Chapter

The Creole Synthesis in the New World

Christopher J. Smith

in The Creolization of American Culture

Published by University of Illinois Press

Published in print September 2013 | ISBN: 9780252037764
Published online April 2017 | e-ISBN: 9780252095047 | DOI: https://dx.doi.org/10.5406/illinois/9780252037764.003.0002
The Creole Synthesis in the New World

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This chapter examines the musical, cultural, and sociological elements of blackface minstrelsy's “creole synthesis” throughout the Caribbean and the British colonies of North America. It argues that the conditions for the creole synthesis were present virtually from the first encounters of Anglo-Europeans and Africans in the New World. The chapter discusses the riverine, maritime, and frontier social contexts that shaped the music of blackface's African American sources and their Anglo-Celtic imitators. In particular, it considers creole synthesis in the Caribbean and in frontiers such as New Orleans and the Ohio. It also looks at a preliminary example of iconographic analysis that reflects the riverine and maritime creole synthesis: James Henry Beard's 1846 painting Western Raftsmen. The chapter contends that blackface minstrelsy was pioneered by George Washington Dixon and Thomas Dartmouth Rice in the 1830s and codified by Joel Walker Sweeney and Daniel Decatur Emmett (and the blackface troupes they founded) in the early 1840s, and thus represents the earliest comparatively accurate and extensive observation, description, and imitation of African American performance in the New World.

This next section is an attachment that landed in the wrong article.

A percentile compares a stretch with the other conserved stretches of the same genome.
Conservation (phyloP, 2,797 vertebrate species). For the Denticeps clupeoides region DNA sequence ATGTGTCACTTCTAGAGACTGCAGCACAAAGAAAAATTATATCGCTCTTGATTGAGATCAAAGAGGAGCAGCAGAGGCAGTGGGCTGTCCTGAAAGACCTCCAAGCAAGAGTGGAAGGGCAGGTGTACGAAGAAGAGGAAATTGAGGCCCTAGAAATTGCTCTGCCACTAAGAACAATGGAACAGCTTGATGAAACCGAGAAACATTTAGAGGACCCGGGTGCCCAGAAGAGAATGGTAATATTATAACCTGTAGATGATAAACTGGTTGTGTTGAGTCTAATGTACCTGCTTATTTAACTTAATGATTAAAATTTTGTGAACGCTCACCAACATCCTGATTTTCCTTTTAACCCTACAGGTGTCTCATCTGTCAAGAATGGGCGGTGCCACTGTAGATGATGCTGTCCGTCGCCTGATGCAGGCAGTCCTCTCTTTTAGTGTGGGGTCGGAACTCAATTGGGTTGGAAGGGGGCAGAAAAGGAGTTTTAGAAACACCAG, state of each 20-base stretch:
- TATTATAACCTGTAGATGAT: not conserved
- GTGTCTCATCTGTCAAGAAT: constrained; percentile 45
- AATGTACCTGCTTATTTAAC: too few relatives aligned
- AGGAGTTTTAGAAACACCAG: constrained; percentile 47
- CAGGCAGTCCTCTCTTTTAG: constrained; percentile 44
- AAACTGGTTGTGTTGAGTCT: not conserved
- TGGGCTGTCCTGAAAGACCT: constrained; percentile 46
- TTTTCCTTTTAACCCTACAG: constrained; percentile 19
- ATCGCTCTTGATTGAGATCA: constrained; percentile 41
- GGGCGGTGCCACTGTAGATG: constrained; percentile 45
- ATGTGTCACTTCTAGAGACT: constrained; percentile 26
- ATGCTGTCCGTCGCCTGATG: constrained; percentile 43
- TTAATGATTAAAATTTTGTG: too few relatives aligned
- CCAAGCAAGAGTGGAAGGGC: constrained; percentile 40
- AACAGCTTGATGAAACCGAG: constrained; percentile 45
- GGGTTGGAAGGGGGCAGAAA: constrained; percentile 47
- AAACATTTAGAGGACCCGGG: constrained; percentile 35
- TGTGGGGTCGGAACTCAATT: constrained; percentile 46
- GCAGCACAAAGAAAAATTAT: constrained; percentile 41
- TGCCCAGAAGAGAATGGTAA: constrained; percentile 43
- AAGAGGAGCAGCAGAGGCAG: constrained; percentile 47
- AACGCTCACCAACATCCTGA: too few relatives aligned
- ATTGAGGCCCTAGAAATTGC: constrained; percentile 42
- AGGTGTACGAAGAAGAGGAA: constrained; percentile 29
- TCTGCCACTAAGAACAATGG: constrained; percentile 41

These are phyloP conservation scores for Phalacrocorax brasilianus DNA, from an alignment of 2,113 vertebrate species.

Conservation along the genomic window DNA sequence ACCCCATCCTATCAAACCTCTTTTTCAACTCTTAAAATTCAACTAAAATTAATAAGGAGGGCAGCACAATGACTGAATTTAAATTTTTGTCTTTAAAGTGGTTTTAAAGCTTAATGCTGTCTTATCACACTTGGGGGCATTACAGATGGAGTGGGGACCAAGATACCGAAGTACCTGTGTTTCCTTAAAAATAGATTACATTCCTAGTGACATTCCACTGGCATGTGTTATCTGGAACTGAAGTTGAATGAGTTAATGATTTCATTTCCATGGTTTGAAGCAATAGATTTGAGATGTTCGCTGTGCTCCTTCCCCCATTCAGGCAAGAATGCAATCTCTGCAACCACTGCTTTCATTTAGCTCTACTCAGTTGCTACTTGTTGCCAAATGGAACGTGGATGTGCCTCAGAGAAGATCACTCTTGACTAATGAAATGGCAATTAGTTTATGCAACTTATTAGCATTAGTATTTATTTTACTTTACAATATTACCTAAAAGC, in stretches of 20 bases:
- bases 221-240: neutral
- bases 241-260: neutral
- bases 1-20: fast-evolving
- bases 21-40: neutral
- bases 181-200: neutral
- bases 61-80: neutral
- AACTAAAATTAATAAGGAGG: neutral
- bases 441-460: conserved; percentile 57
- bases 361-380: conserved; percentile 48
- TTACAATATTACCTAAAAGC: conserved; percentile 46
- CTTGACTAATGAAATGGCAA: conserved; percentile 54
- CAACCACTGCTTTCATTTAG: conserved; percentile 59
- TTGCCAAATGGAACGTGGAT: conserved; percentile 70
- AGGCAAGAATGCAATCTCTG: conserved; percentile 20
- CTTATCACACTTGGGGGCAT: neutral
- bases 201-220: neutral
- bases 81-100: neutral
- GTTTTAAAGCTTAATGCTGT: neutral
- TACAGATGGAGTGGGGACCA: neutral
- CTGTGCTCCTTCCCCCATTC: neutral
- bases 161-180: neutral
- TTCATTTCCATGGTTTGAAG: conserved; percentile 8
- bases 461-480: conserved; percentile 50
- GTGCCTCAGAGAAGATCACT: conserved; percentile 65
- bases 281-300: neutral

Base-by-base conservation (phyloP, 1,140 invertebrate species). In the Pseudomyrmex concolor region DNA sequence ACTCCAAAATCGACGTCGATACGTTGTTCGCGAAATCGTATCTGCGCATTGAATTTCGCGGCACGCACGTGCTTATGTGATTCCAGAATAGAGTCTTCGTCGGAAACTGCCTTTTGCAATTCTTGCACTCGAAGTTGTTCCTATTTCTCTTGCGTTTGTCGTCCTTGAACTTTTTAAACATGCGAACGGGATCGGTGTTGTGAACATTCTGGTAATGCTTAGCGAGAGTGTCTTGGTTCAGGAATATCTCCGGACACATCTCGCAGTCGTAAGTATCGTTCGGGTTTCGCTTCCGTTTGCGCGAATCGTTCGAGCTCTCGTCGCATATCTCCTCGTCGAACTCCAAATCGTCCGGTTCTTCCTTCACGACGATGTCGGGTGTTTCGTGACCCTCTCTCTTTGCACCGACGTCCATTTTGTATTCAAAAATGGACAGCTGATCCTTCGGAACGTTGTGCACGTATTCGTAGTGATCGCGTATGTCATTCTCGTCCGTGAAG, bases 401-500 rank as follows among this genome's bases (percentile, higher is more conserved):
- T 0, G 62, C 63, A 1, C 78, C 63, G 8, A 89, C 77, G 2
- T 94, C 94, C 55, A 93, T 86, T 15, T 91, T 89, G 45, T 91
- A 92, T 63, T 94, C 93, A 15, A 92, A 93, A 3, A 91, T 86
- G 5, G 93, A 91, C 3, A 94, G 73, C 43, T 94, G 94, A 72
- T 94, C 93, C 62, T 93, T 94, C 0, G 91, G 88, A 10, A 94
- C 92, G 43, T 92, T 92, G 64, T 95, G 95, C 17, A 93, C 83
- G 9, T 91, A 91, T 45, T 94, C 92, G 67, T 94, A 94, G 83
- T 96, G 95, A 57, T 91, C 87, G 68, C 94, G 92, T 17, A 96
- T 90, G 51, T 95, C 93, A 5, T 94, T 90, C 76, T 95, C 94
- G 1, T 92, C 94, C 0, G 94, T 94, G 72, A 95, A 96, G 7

Keywords: blackface minstrelsy; creole synthesis; Caribbean; North America; New World; minstrelsy; James Henry Beard; Western Raftsmen; George Washington Dixon; Thomas Dartmouth Rice

Chapter.  21403 words. 

Subjects: American Music

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